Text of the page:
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THAI to make first commercial biofuel flight

Dec 09. 2011
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By The Nation

Thai Airways International is set to be the first airline in Asia to undertake a commercial passenger flight using biofuel, on a December 22 flight from Bangkok to Chiang Mai.

The flight, to follow a non-commercial one on December 21, is to support the company’s Travel Green initiative that is part of its corporate social responsibility (CSR) programme.

 THAI president Piyasvasti Amranand said yesterday that under the CSR strategy, the airline had developed an important project on sustainability, in line with His Majesty the King’s vision on renewable energy. Using jet biofuel is a way to help reduce carbon-dioxide emissions, which contribute to global warming.

 “THAI is pioneering the use of jet biofuel in Asia, with the hope that in future other carriers in the region will follow suit,” he said.

 The inaugural flight on December 21 will use a Boeing 777-200 aircraft. On the flight will be members of the press and representatives from various organisations that support THAI’s biofuel project, such as PTT, Aeronautical Radio of Thailand, the Department of Civil Aviation, Rolls-Royce and Boeing. – The Nation

China inflation hits low

China’s inflation reached a 14-month low and industrial production rose less than forecast, bolstering the case for more stimulus measures to shore up growth in the world’s second-largest economy.

    Consumer prices rose 4.2 per cent from a year earlier, the Statistics Bureau said on its website. Output gained 12.4 per cent, the smallest increase since August 2009 and below a median forecast of 12.6 per cent. A separate report showed passenger-car sales rose the least in six months.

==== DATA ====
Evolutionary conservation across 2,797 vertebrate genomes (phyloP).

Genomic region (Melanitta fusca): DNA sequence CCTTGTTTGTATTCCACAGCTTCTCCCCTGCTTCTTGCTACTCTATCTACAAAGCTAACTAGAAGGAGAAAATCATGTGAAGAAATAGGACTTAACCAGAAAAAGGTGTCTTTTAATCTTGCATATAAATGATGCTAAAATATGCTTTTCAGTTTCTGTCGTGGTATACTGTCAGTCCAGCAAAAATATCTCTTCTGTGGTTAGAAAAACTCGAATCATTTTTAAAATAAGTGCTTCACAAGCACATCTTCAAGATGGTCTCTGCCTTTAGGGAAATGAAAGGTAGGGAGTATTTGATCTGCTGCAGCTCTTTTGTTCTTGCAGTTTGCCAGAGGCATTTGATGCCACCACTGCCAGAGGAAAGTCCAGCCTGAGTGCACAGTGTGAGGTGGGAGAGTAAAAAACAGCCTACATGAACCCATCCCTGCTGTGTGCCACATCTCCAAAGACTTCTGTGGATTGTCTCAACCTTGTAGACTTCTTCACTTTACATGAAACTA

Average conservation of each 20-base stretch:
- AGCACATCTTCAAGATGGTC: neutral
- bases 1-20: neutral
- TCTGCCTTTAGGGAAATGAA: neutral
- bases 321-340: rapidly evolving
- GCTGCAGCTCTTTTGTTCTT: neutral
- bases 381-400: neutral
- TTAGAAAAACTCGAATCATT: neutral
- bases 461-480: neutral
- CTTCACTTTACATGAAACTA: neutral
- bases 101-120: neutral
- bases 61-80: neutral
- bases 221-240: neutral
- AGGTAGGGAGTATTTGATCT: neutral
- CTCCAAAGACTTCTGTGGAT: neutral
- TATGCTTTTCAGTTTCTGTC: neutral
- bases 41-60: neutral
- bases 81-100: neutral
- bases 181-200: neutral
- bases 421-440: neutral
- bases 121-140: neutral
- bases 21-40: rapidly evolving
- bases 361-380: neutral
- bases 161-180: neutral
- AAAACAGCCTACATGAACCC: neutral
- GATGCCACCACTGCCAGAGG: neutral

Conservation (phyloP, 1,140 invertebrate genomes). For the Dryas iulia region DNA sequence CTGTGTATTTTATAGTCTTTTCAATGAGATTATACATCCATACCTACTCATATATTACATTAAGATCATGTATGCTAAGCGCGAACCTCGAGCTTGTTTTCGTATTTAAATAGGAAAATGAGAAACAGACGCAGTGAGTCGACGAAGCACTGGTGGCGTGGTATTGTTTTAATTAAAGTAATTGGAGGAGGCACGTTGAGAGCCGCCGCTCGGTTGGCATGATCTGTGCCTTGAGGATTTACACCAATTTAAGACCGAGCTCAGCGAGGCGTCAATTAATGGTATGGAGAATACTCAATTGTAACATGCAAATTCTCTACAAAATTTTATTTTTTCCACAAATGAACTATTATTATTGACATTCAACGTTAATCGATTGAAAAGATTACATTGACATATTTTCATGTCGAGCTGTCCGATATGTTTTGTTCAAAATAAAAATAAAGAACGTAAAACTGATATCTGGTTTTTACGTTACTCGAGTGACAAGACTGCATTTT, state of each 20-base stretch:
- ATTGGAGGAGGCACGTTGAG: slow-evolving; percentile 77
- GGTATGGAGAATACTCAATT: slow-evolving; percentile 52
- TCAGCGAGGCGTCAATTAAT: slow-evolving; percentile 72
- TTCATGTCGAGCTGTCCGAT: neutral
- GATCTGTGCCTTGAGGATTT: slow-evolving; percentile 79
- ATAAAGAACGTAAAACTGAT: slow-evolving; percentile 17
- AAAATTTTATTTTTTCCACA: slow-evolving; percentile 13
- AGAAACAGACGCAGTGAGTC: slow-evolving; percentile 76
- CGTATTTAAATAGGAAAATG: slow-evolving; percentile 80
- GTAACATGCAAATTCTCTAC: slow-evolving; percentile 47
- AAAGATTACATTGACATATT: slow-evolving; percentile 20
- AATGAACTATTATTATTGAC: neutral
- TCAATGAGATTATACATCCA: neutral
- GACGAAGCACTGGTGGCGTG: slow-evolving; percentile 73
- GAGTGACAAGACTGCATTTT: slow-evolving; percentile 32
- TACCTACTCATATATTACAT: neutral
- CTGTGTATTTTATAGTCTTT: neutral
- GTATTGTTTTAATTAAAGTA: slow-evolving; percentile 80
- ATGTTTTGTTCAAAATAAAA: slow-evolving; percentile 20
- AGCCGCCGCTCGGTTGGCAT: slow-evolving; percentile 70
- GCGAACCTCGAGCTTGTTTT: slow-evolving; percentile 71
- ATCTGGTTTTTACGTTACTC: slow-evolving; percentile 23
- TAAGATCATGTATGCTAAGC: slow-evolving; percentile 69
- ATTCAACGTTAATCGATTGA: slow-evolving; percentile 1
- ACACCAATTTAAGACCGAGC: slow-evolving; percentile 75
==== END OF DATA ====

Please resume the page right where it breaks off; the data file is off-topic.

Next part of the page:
Premier Wen Jiabao’s government may telegraph at an annual economic works conference in coming days that growth is now a greater concern than inflation, given risks posed by Europe’s crisis and a domestic property-market slowdown. Investors have been paring back expectations for gains in the yuan as China slows, with 12-month non-deliverable forwards yesterday suggesting a 0.8-per-cent decline against the US dollar.

    “Curbing inflation is a good thing, but the reason inflation is slowing is [that] the global economy is slowing,” said Koji Toda, chief fund manager at Resona Bank in Tokyo. , which oversees the equivalent of $68 billion. “If you see that fact, you can’t be so optimistic.”

    China will maintain a “prudent” monetary policy and a “proactive” fiscal policy next year, the official Xinhua news agency reported yesterday, citing a meeting of the Communist Party’s Politburo chaired by President Hu Jintao ahead of the works conference. – Bloomberg

 

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